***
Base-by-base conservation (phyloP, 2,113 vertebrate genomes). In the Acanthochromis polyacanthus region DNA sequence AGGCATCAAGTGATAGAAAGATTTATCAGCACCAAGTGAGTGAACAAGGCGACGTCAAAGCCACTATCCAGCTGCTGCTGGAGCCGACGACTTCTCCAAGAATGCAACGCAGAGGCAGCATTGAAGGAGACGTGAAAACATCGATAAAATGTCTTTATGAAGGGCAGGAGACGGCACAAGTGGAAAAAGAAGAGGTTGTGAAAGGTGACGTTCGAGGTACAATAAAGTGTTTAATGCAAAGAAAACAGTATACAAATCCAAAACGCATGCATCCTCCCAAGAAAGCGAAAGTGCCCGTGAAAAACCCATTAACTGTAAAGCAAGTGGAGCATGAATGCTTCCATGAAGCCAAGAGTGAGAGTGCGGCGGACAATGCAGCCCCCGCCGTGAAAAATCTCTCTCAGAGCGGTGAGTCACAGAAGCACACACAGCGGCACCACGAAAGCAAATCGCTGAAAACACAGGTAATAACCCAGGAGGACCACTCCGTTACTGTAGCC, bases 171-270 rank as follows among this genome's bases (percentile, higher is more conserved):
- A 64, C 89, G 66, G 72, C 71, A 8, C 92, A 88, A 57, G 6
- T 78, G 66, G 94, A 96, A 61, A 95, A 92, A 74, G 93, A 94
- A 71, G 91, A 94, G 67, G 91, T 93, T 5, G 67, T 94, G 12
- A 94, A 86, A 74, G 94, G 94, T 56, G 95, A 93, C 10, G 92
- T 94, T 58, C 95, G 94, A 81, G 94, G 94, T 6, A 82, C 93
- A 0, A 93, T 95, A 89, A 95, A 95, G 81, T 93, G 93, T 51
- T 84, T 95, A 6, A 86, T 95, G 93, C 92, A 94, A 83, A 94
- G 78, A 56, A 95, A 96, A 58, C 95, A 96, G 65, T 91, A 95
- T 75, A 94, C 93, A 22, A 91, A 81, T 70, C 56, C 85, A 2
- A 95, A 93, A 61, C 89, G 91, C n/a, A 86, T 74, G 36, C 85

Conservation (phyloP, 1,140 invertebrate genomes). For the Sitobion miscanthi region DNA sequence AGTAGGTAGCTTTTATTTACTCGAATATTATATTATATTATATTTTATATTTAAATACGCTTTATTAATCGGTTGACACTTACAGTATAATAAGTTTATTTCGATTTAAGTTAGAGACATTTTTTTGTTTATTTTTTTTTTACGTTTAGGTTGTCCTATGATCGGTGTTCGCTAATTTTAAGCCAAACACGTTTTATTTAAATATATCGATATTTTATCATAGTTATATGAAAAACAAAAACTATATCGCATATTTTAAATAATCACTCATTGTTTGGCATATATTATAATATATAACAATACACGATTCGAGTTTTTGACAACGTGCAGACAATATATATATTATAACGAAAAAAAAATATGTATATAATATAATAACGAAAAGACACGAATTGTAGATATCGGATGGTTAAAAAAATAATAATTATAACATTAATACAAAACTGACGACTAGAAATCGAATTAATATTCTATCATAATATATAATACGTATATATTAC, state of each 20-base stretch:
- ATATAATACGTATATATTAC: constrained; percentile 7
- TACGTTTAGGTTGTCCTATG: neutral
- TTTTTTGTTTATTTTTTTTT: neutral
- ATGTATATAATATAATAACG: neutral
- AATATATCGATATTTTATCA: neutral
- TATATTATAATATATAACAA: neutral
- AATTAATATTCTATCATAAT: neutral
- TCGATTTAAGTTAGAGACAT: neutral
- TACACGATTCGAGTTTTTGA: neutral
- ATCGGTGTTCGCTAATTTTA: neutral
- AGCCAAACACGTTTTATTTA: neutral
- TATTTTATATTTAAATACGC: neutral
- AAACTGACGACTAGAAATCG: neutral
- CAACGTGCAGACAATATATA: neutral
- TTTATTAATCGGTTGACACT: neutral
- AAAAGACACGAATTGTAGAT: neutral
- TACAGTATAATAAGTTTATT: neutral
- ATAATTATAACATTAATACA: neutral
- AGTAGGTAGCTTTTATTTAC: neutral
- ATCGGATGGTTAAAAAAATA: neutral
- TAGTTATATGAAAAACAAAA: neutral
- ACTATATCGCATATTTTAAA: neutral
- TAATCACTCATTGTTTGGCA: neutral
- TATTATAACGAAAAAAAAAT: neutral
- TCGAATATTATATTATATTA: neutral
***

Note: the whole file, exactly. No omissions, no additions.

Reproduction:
Base-by-base conservation (phyloP, 2,113 vertebrate genomes). In the Acanthochromis polyacanthus region DNA sequence AGGCATCAAGTGATAGAAAGATTTATCAGCACCAAGTGAGTGAACAAGGCGACGTCAAAGCCACTATCCAGCTGCTGCTGGAGCCGACGACTTCTCCAAGAATGCAACGCAGAGGCAGCATTGAAGGAGACGTGAAAACATCGATAAAATGTCTTTATGAAGGGCAGGAGACGGCACAAGTGGAAAAAGAAGAGGTTGTGAAAGGTGACGTTCGAGGTACAATAAAGTGTTTAATGCAAAGAAAACAGTATACAAATCCAAAACGCATGCATCCTCCCAAGAAAGCGAAAGTGCCCGTGAAAAACCCATTAACTGTAAAGCAAGTGGAGCATGAATGCTTCCATGAAGCCAAGAGTGAGAGTGCGGCGGACAATGCAGCCCCCGCCGTGAAAAATCTCTCTCAGAGCGGTGAGTCACAGAAGCACACACAGCGGCACCACGAAAGCAAATCGCTGAAAACACAGGTAATAACCCAGGAGGACCACTCCGTTACTGTAGCC, bases 171-270 rank as follows among this genome's bases (percentile, higher is more conserved):
- A 64, C 89, G 66, G 72, C 71, A 8, C 92, A 88, A 57, G 6
- T 78, G 66, G 94, A 96, A 61, A 95, A 92, A 74, G 93, A 94
- A 71, G 91, A 94, G 67, G 91, T 93, T 5, G 67, T 94, G 12
- A 94, A 86, A 74, G 94, G 94, T 56, G 95, A 93, C 10, G 92
- T 94, T 58, C 95, G 94, A 81, G 94, G 94, T 6, A 82, C 93
- A 0, A 93, T 95, A 89, A 95, A 95, G 81, T 93, G 93, T 51
- T 84, T 95, A 6, A 86, T 95, G 93, C 92, A 94, A 83, A 94
- G 78, A 56, A 95, A 96, A 58, C 95, A 96, G 65, T 91, A 95
- T 75, A 94, C 93, A 22, A 91, A 81, T 70, C 56, C 85, A 2
- A 95, A 93, A 61, C 89, G 91, C n/a, A 86, T 74, G 36, C 85

Conservation (phyloP, 1,140 invertebrate genomes). For the Sitobion miscanthi region DNA sequence AGTAGGTAGCTTTTATTTACTCGAATATTATATTATATTATATTTTATATTTAAATACGCTTTATTAATCGGTTGACACTTACAGTATAATAAGTTTATTTCGATTTAAGTTAGAGACATTTTTTTGTTTATTTTTTTTTTACGTTTAGGTTGTCCTATGATCGGTGTTCGCTAATTTTAAGCCAAACACGTTTTATTTAAATATATCGATATTTTATCATAGTTATATGAAAAACAAAAACTATATCGCATATTTTAAATAATCACTCATTGTTTGGCATATATTATAATATATAACAATACACGATTCGAGTTTTTGACAACGTGCAGACAATATATATATTATAACGAAAAAAAAATATGTATATAATATAATAACGAAAAGACACGAATTGTAGATATCGGATGGTTAAAAAAATAATAATTATAACATTAATACAAAACTGACGACTAGAAATCGAATTAATATTCTATCATAATATATAATACGTATATATTAC, state of each 20-base stretch:
- ATATAATACGTATATATTAC: constrained; percentile 7
- TACGTTTAGGTTGTCCTATG: neutral
- TTTTTTGTTTATTTTTTTTT: neutral
- ATGTATATAATATAATAACG: neutral
- AATATATCGATATTTTATCA: neutral
- TATATTATAATATATAACAA: neutral
- AATTAATATTCTATCATAAT: neutral
- TCGATTTAAGTTAGAGACAT: neutral
- TACACGATTCGAGTTTTTGA: neutral
- ATCGGTGTTCGCTAATTTTA: neutral
- AGCCAAACACGTTTTATTTA: neutral
- TATTTTATATTTAAATACGC: neutral
- AAACTGACGACTAGAAATCG: neutral
- CAACGTGCAGACAATATATA: neutral
- TTTATTAATCGGTTGACACT: neutral
- AAAAGACACGAATTGTAGAT: neutral
- TACAGTATAATAAGTTTATT: neutral
- ATAATTATAACATTAATACA: neutral
- AGTAGGTAGCTTTTATTTAC: neutral
- ATCGGATGGTTAAAAAAATA: neutral
- TAGTTATATGAAAAACAAAA: neutral
- ACTATATCGCATATTTTAAA: neutral
- TAATCACTCATTGTTTGGCA: neutral
- TATTATAACGAAAAAAAAAT: neutral
- TCGAATATTATATTATATTA: neutral